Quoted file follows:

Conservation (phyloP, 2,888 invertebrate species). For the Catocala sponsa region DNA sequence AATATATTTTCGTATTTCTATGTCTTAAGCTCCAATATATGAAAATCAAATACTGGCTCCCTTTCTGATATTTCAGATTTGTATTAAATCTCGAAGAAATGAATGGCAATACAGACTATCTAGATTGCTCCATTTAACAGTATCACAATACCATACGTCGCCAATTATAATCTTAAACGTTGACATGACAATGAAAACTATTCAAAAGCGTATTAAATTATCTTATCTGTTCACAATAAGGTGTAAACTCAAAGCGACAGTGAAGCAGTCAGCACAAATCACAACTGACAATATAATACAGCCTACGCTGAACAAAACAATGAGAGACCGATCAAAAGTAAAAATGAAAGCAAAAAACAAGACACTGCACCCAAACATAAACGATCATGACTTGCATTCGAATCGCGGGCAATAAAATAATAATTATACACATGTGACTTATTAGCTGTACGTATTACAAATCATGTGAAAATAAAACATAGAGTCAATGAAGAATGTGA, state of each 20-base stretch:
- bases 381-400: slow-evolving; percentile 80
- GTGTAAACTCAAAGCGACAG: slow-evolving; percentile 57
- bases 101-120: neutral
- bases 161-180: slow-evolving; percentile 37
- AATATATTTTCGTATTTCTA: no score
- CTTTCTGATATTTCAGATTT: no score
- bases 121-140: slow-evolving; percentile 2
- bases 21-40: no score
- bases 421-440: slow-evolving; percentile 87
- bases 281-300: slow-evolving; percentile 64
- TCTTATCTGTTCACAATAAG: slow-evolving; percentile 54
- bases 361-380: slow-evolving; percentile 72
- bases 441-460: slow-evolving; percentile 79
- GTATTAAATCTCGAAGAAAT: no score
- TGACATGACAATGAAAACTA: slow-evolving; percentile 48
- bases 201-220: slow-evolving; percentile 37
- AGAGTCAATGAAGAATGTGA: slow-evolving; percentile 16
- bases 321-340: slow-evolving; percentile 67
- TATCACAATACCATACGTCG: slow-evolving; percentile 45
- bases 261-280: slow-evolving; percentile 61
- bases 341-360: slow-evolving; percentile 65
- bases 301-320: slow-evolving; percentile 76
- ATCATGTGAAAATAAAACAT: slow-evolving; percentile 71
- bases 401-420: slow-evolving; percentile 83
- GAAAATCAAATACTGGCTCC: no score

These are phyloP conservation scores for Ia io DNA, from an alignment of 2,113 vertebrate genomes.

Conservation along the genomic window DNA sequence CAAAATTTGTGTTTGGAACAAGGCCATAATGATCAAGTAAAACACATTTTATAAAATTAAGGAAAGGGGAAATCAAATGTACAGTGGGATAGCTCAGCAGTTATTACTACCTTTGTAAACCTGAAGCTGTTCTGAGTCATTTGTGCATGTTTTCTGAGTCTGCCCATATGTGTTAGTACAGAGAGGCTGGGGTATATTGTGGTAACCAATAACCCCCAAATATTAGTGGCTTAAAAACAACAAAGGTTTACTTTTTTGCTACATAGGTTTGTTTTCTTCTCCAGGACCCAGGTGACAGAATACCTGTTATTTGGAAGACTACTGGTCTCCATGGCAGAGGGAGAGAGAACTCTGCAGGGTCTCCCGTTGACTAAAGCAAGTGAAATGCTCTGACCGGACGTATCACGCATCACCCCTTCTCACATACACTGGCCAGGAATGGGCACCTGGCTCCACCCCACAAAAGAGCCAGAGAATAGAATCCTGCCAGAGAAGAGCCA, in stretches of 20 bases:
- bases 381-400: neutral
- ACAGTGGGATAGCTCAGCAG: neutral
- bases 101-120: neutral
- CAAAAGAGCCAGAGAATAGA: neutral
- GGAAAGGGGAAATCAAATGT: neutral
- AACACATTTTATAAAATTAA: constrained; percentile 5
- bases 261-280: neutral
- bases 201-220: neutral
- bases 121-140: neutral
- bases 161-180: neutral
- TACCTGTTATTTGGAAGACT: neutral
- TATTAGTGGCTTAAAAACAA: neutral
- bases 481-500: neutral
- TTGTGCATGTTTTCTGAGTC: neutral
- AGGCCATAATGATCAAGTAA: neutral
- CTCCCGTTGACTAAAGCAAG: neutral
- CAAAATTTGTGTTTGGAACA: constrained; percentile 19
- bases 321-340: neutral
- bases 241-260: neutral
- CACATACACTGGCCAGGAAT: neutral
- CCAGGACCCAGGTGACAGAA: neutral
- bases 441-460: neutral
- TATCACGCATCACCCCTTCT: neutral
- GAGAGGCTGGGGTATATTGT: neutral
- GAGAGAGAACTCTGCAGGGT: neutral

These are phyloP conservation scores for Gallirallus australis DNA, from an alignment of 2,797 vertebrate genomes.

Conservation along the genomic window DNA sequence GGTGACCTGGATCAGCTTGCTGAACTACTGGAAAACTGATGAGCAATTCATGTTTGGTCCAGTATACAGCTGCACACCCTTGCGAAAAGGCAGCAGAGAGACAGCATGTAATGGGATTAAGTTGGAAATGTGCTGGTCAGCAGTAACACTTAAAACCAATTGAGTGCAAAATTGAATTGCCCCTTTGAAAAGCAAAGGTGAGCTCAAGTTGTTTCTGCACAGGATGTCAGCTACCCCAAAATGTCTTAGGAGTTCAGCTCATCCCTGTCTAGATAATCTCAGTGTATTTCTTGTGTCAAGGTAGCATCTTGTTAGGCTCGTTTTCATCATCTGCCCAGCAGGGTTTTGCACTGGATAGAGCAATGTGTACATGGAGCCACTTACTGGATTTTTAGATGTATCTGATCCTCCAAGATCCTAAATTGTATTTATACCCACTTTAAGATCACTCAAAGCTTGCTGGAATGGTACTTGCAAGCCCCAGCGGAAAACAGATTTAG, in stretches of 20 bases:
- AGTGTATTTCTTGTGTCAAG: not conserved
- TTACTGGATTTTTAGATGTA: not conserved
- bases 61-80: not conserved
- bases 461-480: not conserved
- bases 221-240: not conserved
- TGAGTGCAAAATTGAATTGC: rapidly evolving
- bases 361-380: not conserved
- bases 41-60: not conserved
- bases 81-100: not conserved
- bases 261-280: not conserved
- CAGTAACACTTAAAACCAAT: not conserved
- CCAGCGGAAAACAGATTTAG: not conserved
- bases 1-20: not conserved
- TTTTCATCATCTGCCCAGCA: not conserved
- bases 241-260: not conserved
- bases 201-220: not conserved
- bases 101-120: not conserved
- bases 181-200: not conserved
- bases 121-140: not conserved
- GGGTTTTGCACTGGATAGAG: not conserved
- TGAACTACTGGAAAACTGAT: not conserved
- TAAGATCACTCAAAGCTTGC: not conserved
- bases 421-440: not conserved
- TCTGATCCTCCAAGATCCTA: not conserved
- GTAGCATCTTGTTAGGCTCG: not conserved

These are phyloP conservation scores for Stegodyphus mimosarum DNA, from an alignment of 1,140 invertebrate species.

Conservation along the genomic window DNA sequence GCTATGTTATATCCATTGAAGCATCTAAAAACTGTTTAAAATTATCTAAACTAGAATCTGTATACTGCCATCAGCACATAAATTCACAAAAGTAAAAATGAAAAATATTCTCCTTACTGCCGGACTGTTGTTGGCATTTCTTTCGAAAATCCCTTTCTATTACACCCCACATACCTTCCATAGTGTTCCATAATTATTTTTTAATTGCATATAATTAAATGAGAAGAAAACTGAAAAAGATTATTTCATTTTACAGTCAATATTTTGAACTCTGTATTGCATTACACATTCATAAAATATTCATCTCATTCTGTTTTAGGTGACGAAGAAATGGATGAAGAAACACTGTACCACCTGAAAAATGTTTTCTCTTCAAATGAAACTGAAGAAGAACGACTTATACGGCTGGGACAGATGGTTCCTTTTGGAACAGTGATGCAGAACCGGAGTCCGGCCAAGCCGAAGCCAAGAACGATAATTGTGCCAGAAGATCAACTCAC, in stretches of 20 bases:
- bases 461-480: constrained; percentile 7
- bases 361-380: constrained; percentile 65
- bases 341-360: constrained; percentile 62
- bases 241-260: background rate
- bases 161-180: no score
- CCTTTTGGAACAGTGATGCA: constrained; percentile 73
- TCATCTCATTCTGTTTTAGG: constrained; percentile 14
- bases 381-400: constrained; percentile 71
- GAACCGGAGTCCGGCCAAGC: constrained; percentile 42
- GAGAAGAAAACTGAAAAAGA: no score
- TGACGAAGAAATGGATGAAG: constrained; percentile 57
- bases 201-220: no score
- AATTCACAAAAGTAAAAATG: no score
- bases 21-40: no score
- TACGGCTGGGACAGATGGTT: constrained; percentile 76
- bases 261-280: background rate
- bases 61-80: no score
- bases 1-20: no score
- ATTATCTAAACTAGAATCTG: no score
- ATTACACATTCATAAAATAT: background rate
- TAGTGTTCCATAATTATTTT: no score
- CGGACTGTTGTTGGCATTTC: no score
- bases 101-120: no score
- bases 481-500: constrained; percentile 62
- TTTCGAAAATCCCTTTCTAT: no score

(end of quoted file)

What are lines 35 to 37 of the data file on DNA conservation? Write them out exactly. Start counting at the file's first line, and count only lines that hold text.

- bases 261-280: neutral
- bases 201-220: neutral
- bases 121-140: neutral